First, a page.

Throughout college I was focused on the next step. School had logical steps: from assignment to exam to the next class. If I could just complete one step and move on to the next, I would always be moving forward. I knew that I passed by following the rules and getting good grades. Things were predictable and I felt secure in following these steps. Would always knowing the next step in life help me with finding a job after college?
The closer and closer I got to graduation, the more my focus on the next step slipped. I tried to focus on the next class and the next assignment. But a looming dread was taking over my brain. Eventually my stomach was perpetually in knots and I had trouble sleeping. I’d wake at 3 a.m. feeling like finding a job after college was of the utmost importance at that exact moment. The next step, graduation, did not seem like a next step at all. It felt as if I had to prepare for the rest of my life.
Finding a Job After College
I think it started sometime at the end of sophomore year. That time was especially busy as I applied to study abroad my junior year, and I juggled classes with extracurricular and my own emotional needs. Gradually the panic to figure out my life escalated as I prepared to leave Kenyon and enter this “real world” people kept talking about. I would be booted out of academia and moved into the cutthroat day-to-day of living for the rest of my life.
At least that’s how it felt sometimes. I thought I had to pick the right track to go down. If I didn’t, my life would terrible and all the hard work I put in at school would be for nothing. All the preparation of picking a school and classes and learning from professors and peers would be a constant taunt to my failed decision if I chose the wrong path.
I now realize that I had stopped thinking about the next step. I feared committing to a career and being stuck with it forever. And even now I still struggle with trying to figure out the rest of my life. But how can I figure out what will happen years into the future? I cannot know how every single one of my present decisions will affect the life to come. At the beginning of college I could not have imagined the friendships I would form and the adventures I would have. As much as I may be afraid of the future, so many good things can come. But my present steps are not easy. It’s in hindsight that the narrative becomes something amazing.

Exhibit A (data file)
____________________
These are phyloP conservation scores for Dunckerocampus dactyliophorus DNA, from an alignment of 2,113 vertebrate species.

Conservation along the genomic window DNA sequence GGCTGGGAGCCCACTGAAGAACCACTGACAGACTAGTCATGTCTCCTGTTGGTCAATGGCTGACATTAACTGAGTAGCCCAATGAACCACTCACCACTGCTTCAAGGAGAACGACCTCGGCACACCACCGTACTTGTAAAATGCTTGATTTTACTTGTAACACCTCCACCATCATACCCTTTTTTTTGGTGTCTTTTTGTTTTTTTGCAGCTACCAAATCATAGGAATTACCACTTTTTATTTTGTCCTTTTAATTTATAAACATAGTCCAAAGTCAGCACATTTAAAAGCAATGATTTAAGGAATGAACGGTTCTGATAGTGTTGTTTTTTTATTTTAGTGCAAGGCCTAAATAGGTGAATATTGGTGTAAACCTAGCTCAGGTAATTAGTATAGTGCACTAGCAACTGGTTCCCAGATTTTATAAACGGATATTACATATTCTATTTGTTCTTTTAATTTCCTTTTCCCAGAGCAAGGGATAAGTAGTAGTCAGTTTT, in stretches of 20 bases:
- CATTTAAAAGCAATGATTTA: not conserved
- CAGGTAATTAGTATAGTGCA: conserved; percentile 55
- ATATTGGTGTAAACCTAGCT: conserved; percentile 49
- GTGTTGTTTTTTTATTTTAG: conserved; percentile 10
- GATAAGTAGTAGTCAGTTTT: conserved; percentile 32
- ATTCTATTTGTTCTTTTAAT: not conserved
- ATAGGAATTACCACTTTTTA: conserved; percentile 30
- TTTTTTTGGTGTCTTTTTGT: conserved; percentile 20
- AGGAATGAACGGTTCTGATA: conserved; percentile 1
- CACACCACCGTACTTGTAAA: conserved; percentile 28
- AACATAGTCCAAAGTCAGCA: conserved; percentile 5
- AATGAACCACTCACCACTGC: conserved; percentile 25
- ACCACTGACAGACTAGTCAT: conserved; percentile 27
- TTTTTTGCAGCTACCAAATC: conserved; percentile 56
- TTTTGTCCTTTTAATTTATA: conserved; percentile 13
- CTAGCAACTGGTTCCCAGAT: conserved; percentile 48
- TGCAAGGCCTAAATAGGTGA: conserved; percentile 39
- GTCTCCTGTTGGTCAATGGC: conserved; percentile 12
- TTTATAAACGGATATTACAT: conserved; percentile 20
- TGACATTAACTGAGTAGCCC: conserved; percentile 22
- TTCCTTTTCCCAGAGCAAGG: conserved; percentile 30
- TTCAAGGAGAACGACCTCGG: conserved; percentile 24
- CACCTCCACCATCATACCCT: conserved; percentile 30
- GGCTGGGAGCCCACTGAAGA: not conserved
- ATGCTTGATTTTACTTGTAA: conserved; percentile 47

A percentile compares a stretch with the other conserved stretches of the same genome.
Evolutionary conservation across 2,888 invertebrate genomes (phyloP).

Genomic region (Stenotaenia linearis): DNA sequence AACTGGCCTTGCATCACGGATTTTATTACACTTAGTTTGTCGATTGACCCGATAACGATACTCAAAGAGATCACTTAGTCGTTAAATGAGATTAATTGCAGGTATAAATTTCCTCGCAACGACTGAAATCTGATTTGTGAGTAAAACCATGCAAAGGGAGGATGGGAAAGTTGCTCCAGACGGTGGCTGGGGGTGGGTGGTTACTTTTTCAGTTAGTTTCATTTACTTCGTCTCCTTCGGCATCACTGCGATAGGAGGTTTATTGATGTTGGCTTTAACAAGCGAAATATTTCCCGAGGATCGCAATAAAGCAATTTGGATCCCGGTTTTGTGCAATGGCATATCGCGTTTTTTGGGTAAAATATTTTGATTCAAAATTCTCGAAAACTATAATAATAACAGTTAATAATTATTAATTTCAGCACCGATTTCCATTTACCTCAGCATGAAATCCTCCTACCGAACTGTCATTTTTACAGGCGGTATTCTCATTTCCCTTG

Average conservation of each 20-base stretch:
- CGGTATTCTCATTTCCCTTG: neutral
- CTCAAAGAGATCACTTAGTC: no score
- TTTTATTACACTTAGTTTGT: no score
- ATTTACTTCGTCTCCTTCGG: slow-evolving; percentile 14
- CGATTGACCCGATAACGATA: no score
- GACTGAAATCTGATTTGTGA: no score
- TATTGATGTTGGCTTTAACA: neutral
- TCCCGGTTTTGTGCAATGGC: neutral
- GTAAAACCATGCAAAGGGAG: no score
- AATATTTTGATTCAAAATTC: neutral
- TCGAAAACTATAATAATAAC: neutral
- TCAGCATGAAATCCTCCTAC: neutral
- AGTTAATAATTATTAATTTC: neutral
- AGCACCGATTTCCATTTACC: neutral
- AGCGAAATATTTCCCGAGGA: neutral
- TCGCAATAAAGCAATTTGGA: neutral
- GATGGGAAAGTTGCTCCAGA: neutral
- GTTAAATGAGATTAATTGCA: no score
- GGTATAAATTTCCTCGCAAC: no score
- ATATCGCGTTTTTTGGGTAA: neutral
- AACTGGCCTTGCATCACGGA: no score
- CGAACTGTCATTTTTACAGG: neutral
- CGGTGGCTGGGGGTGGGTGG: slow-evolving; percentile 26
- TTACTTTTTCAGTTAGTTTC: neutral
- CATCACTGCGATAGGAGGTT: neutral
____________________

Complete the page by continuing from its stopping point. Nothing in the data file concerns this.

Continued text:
What Do I Want To Do With My Life?
A year ago I was worried about completing college. And now I know that I survived it, that I accomplished something, and that I’m still moving forward. It takes slogging through life to get to the next step, but focusing on the next step keeps me from being paralyzed by the vast thought of the entire future and its possibilities.
So I do not have to figure out what to do for the rest of my life, but instead figure out what to do next in life. Telling myself this calms me down from panic. I can think of what I can do next, to try something that may benefit me. Because even if it is not the perfect fit of a job, at least I am learning and gaining some experience.
It is scary to think that the next steps are much more uncertain than they were in my school career. In “real life” outside of school I am moving toward something, but exactly what the future holds is a mystery. Perhaps that is all they were trying to prepare us for when tackling the “real world,” to face what seems so uncertain without clear structure of rules, and yet to learn and to try and to keep growing. It takes practice and persistence. I think that is what going step by step instills. So there may not be one right answer, but I can build off of the experiences gained and lessons learned at each step. I can make a life.
Figuring Out The First Step Out Of College
Right now one of my next steps includes job finding to try out a career in a different path. In my terror of picking one way to live for the rest of my life while finishing up my studies at Kenyon, I missed some opportunities to explore those career tracks. And yet it is not too late. I have a paying job, an important step to paying back student loans and to learn more lessons about work. These choices do not have to be perfect ones. They can’t be. So I will work with them.
College life was four years of my sixteen years in school. While it is a big transition to go from student to graduate, it does not mean that each part of my life is so inflexible that I am always defined by one part. Going into the real world does not prevent me from ever learning and changing. I take my college life with me in the lessons I learned and the mentorships and friendships I carry with me. I’m a writer, a reader, now a blogger, and who knows what else I will add to that list. I will find out. There are many possibilities and many ways to keep moving forward in life, one step at a time.